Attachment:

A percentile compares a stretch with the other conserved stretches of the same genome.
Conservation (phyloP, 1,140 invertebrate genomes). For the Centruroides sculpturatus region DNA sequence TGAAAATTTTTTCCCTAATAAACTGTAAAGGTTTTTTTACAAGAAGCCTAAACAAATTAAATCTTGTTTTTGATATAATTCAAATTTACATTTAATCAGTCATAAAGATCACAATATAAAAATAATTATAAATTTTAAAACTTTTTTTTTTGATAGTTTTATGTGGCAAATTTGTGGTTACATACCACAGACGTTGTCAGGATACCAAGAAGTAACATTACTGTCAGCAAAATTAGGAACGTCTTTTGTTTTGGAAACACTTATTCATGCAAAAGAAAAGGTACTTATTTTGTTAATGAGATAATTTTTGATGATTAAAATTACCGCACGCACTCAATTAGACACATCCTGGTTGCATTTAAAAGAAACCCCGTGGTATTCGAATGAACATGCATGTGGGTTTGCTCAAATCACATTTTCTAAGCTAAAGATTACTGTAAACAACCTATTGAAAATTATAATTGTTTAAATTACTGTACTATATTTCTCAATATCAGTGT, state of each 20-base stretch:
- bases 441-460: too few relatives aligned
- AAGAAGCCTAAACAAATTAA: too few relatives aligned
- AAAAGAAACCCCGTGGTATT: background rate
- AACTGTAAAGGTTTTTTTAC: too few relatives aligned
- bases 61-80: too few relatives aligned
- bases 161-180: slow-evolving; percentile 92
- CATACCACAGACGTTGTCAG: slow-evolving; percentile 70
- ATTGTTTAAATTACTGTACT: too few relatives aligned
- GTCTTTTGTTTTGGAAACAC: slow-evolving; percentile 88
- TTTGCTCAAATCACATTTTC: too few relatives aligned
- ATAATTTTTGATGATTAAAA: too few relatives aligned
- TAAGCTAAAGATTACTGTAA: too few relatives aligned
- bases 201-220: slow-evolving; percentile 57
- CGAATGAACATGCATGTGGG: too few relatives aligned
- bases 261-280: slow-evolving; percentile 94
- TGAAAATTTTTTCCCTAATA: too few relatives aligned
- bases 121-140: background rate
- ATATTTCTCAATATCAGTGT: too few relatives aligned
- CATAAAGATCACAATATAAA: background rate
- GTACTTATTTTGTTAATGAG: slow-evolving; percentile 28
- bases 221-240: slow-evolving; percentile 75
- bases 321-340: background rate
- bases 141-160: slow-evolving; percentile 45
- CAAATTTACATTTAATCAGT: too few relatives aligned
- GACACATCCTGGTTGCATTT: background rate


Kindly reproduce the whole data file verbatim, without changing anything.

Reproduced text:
A percentile compares a stretch with the other conserved stretches of the same genome.
Conservation (phyloP, 1,140 invertebrate genomes). For the Centruroides sculpturatus region DNA sequence TGAAAATTTTTTCCCTAATAAACTGTAAAGGTTTTTTTACAAGAAGCCTAAACAAATTAAATCTTGTTTTTGATATAATTCAAATTTACATTTAATCAGTCATAAAGATCACAATATAAAAATAATTATAAATTTTAAAACTTTTTTTTTTGATAGTTTTATGTGGCAAATTTGTGGTTACATACCACAGACGTTGTCAGGATACCAAGAAGTAACATTACTGTCAGCAAAATTAGGAACGTCTTTTGTTTTGGAAACACTTATTCATGCAAAAGAAAAGGTACTTATTTTGTTAATGAGATAATTTTTGATGATTAAAATTACCGCACGCACTCAATTAGACACATCCTGGTTGCATTTAAAAGAAACCCCGTGGTATTCGAATGAACATGCATGTGGGTTTGCTCAAATCACATTTTCTAAGCTAAAGATTACTGTAAACAACCTATTGAAAATTATAATTGTTTAAATTACTGTACTATATTTCTCAATATCAGTGT, state of each 20-base stretch:
- bases 441-460: too few relatives aligned
- AAGAAGCCTAAACAAATTAA: too few relatives aligned
- AAAAGAAACCCCGTGGTATT: background rate
- AACTGTAAAGGTTTTTTTAC: too few relatives aligned
- bases 61-80: too few relatives aligned
- bases 161-180: slow-evolving; percentile 92
- CATACCACAGACGTTGTCAG: slow-evolving; percentile 70
- ATTGTTTAAATTACTGTACT: too few relatives aligned
- GTCTTTTGTTTTGGAAACAC: slow-evolving; percentile 88
- TTTGCTCAAATCACATTTTC: too few relatives aligned
- ATAATTTTTGATGATTAAAA: too few relatives aligned
- TAAGCTAAAGATTACTGTAA: too few relatives aligned
- bases 201-220: slow-evolving; percentile 57
- CGAATGAACATGCATGTGGG: too few relatives aligned
- bases 261-280: slow-evolving; percentile 94
- TGAAAATTTTTTCCCTAATA: too few relatives aligned
- bases 121-140: background rate
- ATATTTCTCAATATCAGTGT: too few relatives aligned
- CATAAAGATCACAATATAAA: background rate
- GTACTTATTTTGTTAATGAG: slow-evolving; percentile 28
- bases 221-240: slow-evolving; percentile 75
- bases 321-340: background rate
- bases 141-160: slow-evolving; percentile 45
- CAAATTTACATTTAATCAGT: too few relatives aligned
- GACACATCCTGGTTGCATTT: background rate